The Ultimate Guide to Google Updates: The Google Attribution Update
Here is a continued look at Google Updates from 2011:
Earlier this year on January 28th, Google released its’ new Attribution Update. If you’re not aware of this update, that’s okay. Absolute Placement Today is here to help make all these complex technological terms simple enough for anyone to understand.
According to Matt Cutts, Google’s lead engineer, the main point of the update was to help reduce the spam levels in Google’s search results. Sites that copied the content of other sites and sites with low levels of original content were specifically targeted.
These sites would either be ranked much lower or entirely eliminated from Google’s search results. The update would affect about 2% of all searches. However, you would probably only notice about a half percent change in the search results.
Before this update, Google was actually ranking copied content higher than its’ source.
Many SEO professionals were somewhat concerned about this update. A part of many SEO strategies is article marketing.
“Article marketing” is when you either manually or automatically spread your articles across the internet. The basic idea is that your website will gain links and free traffic.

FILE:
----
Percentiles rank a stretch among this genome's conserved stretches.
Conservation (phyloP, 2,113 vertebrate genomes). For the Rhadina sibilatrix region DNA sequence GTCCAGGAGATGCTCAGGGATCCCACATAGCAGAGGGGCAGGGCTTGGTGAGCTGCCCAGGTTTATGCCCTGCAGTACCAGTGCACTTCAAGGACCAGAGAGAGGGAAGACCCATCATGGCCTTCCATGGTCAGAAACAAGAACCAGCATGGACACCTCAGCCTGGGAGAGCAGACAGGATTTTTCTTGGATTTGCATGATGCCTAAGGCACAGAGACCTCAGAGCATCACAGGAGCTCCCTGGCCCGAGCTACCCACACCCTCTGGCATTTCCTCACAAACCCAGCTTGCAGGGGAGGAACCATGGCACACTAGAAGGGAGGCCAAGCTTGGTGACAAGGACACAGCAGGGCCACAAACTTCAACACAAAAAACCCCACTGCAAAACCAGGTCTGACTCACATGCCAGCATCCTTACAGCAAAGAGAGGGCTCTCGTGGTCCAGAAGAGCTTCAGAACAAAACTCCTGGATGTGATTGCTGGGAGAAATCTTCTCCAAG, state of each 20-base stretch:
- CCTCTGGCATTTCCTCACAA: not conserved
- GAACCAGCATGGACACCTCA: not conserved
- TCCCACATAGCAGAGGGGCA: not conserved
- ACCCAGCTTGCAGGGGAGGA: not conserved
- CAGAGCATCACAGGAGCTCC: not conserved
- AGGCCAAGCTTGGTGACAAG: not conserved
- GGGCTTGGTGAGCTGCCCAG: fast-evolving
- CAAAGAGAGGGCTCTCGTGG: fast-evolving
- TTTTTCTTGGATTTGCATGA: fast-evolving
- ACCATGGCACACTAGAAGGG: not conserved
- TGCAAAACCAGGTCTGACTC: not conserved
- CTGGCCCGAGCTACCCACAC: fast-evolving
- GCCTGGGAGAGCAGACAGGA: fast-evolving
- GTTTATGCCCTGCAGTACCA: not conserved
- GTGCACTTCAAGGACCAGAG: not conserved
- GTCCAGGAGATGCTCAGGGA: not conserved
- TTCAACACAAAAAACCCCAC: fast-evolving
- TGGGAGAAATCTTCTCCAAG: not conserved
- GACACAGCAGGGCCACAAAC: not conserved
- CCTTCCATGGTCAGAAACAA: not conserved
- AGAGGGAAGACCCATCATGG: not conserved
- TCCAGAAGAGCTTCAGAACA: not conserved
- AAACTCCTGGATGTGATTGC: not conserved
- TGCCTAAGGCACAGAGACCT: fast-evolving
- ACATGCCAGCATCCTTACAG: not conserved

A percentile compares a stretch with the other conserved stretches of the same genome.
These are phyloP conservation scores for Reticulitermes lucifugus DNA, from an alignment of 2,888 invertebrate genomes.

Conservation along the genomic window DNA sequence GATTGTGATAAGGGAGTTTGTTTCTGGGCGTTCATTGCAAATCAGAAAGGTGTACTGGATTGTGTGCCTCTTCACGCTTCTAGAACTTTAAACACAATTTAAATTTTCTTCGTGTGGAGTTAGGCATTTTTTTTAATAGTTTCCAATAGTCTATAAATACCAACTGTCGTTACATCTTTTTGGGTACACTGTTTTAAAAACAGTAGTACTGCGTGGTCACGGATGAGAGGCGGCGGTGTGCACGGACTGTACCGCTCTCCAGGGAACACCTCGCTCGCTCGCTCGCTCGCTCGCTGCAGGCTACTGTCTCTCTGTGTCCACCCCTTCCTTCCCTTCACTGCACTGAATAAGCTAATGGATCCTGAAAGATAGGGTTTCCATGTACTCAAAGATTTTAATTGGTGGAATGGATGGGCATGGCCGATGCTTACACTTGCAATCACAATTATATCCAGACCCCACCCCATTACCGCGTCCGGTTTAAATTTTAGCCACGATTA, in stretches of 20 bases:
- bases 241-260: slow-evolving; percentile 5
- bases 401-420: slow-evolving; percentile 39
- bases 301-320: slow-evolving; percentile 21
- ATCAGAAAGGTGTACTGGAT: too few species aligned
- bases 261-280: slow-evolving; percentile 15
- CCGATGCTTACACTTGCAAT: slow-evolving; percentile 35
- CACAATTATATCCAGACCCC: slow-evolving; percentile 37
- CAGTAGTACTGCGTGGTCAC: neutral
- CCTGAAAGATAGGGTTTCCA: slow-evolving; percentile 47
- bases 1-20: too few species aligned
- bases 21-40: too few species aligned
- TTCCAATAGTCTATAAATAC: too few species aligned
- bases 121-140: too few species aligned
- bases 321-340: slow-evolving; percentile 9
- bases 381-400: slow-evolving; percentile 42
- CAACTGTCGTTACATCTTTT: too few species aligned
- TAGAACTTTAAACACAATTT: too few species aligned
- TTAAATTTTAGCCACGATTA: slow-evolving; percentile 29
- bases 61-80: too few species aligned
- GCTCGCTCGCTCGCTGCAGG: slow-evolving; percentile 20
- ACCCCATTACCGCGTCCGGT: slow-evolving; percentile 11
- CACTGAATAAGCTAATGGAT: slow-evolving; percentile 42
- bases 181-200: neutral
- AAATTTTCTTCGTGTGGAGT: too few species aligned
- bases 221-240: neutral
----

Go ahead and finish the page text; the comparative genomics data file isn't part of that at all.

Now that Google has decided to reduce the rankings of copied content, the question to ask is,“How did this end up affecting SEO?”
Google’s Focus on Quality is Sometimes Questionable
Well, first take a look at how Google could easily be tricked into ranking websites much higher than they should be. The guys at SEO MOZ did their own study and found some interesting results.
First, they decided to study a pretty popular brand of merchandise, “nfl jerseys.” Many of the results Google returned first included sites offering up to 75% off the original price.
At the time of the search, every result on the first page was fraudulent! If you searched on other popular brands, you would get the same results.
By the process of elimination, SEO MOZ determined that the text in the back links was helping these sites to rank highly. Not surprisingly, most of the links resulted from forum spam, blog spam, and hacked websites.
Owners of these fraudulent online shops would use special programs to post thousands of forum posts and blog comments. On the surface, this doesn’t sound so bad. But, since these posts and comments are generated by a computer program and not a person, they are often completely unrelated to the topic of discussion.
They’re called “spam “ because they rarely make any sense and are only present to get someone’s website a back link.
Keep in mind…Google’s Not Perfect!
What is interesting is how invested Google is in returning fresh and high-quality search results. At the same time, Google still has difficulty in returning high-quality search results.
The Attribution Update acted as a step in the right direction. But, it also only applied to content, not back links.
In terms of content, Google seemed to be returning higher-quality results. But, in terms of quality websites, Google was still struggling at this time.
If you’re an SEO Service provider or if your site uses SEO services, you may or may not like this update. In the end, it all really depends on your SEO strategy.
Stay tuned, and be prepared to learn more about future Google updates next week!